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Godox X1-T vs. XPRO vs. X2T Wireless Flash X Trigger Range: Comparison Guide

Published 29th May 2020


Which Godox wireless flash trigger should you choose? The Godox X trigger range has several options to choose from, so if you’re bewildered by the choice, we’ve saved you the time and effort of hunting down the important info with this comparison guide. We’ll look at the Godox X1-T, the Godox Xpro, and the Godox X2T and give you the lowdown on the features of each one.

Godox X1 Wireless Flash Trigger

Godox X1 trigger 
The Godox X1 Wireless Flash Trigger comes with a choice of mounts for Sony, Canon, Nikon, Olympus, Panasonic, Fuji, and Pentax cameras. 

The Godox X1 features an onboard hot shoe on the top, which enables you to mount a flashgun on top of the trigger for extra flexibility.

The controls consist of a channel button, group button, and a mode button, as well as a control wheel and a test button on the top. The battery port is on the bottom, and it takes two AA batteries.

The X1 wireless system supports all of the Godox range of flashes - from speedlites to the new studio strobes, and this includes the portable flashes like the AD400Pro and AD600Pro. 

The Godox X1 wireless flash trigger has a wide operating range from 0 to 100 metres (as all the triggers in this range do), so it’s great if you are shooting in a large studio or on location.

This trigger is a bare-bones version of the other triggers, but it is actually quite advanced. While there’s not a lot of buttons to control it, there are a lot of functions to be found in the menu - it can be a bit of a pain to go hunting for them, though.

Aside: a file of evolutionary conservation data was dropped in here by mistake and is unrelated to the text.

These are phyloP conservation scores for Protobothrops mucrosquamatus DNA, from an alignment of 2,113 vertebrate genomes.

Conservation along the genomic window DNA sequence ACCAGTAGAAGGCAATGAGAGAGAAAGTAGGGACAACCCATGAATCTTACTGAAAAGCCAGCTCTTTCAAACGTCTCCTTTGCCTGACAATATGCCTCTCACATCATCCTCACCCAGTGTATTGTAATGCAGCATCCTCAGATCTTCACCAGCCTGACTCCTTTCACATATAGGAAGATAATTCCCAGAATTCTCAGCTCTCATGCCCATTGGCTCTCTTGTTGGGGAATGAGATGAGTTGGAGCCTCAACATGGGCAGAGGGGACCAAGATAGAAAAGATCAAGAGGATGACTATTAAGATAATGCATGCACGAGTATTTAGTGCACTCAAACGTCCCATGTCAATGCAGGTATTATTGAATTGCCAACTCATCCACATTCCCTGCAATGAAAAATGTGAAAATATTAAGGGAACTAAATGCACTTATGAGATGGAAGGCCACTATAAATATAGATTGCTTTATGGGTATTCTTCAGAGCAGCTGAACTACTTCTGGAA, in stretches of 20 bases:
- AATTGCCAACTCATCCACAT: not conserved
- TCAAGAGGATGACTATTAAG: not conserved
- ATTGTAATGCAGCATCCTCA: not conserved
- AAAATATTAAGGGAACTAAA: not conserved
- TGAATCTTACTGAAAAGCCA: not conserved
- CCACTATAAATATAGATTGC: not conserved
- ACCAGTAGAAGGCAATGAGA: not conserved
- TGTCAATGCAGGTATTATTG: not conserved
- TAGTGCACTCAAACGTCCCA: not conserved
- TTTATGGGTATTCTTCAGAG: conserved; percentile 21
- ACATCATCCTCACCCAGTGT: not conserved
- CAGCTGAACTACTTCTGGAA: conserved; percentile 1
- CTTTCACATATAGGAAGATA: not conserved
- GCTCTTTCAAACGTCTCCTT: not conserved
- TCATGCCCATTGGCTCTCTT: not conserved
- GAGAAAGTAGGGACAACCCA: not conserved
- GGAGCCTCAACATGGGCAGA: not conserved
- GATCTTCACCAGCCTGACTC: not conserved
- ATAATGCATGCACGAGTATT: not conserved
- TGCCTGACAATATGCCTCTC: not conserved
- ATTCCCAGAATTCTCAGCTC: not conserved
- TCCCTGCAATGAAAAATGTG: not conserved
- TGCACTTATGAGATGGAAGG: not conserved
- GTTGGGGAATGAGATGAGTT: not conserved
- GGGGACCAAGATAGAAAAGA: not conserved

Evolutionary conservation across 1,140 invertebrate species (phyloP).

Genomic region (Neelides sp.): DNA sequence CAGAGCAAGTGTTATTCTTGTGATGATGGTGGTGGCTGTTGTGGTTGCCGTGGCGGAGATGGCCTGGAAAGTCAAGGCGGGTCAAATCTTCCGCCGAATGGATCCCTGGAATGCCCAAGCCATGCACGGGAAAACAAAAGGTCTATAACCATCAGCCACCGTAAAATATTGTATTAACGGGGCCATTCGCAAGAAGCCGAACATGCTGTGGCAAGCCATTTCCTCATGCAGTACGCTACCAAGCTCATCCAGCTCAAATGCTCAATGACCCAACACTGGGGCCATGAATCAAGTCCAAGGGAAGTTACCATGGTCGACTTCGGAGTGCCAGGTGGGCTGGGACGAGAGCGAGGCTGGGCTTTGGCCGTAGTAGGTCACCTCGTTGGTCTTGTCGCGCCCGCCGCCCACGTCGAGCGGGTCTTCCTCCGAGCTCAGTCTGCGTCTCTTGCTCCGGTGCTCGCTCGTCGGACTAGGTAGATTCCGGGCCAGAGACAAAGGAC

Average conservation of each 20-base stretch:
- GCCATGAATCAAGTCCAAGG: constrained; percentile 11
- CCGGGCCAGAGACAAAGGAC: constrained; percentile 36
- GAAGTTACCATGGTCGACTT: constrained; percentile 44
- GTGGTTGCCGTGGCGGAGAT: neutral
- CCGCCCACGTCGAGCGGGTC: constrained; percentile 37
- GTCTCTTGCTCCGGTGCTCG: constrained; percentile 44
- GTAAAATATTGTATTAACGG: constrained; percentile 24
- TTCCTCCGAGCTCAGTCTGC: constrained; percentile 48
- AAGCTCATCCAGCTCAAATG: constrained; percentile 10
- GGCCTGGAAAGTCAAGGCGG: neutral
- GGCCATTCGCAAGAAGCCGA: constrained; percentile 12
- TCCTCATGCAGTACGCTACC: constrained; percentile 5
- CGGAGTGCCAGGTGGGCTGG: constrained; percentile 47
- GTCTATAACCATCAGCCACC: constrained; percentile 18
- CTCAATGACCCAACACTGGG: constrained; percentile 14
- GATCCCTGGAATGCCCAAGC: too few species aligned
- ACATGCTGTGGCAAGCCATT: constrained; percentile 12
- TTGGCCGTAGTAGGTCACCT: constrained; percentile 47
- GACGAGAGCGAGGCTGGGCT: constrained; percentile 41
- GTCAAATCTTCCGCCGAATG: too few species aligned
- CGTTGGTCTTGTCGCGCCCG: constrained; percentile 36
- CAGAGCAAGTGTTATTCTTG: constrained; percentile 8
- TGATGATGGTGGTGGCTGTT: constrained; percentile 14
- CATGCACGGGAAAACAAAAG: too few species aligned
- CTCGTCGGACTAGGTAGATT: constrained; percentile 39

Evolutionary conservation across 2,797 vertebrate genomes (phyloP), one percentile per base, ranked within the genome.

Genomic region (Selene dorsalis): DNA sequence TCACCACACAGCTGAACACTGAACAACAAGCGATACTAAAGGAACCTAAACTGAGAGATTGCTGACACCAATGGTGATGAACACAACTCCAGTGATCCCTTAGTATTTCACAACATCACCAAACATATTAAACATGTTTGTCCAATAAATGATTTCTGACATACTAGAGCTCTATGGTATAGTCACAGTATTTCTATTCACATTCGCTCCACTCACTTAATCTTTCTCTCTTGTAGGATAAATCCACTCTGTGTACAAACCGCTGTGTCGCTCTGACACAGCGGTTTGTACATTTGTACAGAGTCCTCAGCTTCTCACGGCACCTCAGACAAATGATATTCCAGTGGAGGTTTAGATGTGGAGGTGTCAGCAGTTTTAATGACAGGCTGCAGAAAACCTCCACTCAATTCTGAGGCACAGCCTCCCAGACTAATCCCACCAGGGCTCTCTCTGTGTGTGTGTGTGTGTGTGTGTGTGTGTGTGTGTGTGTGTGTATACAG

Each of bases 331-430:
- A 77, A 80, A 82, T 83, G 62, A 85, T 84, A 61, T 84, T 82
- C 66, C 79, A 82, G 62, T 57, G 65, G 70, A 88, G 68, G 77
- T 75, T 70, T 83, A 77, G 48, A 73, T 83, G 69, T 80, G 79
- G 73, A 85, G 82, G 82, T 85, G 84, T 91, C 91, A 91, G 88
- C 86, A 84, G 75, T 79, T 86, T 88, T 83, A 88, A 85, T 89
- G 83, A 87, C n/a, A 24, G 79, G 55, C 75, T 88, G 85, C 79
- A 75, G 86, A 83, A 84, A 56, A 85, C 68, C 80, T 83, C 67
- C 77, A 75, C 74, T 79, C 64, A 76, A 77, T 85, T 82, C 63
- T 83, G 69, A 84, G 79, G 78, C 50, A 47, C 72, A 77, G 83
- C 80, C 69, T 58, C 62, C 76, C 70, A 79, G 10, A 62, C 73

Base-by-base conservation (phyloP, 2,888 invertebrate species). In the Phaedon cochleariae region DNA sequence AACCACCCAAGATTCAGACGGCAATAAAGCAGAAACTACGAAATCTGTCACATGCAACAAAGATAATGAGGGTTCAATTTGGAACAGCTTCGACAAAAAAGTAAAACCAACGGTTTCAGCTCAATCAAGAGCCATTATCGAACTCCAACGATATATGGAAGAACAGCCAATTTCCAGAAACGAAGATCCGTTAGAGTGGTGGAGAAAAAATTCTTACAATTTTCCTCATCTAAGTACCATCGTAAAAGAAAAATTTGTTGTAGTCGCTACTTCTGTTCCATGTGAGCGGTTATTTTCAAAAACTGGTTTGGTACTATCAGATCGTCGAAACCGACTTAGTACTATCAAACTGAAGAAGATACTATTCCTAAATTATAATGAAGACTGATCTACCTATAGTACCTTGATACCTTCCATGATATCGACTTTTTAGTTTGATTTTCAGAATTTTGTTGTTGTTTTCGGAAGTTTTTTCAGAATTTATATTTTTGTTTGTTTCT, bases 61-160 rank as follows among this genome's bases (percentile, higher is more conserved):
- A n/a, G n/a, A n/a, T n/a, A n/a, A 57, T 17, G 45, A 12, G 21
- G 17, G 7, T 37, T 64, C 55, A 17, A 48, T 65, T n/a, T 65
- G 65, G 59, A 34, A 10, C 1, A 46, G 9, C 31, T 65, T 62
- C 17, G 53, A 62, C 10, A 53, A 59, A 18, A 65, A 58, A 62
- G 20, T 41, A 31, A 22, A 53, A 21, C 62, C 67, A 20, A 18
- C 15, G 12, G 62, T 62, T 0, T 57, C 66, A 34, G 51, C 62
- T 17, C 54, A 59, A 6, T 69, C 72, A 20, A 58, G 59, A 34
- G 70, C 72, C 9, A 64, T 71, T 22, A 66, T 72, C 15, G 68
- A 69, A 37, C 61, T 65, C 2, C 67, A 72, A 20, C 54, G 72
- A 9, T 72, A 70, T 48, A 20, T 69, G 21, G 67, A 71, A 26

Godox X1 Trigger

There are a couple of hidden ports on the side - the micro USB port and a PC sync port. The micro USB port will let you update the firmware (Godox supports their older triggers and they do update the firmware so it’s always worth keeping up to date with this).

As this is the budget version of the Godox wireless flash trigger, then there are some things that it is lacking. Rear-curtain sync function isn’t supported on the Godox X1, but is on the other two triggers in this comparison.

There’s also less control with the flash output (you can only change in one-third stop increments), and no dedicated group buttons (this makes it less user-friendly than the other two triggers in the range). 

There are no wireless ID settings on the X1, while the XPro and X2 have them. Wireless ID settings have better connectivity so there’s less interference. 

The Godox X1 is the least expensive trigger in the range, and it has a smaller LCD display than the higher-end ones. However, if you want a nice, basic trigger that will do the job and won’t break the bank, then this trigger will suit you.

Godox XPro Wireless Flash Trigger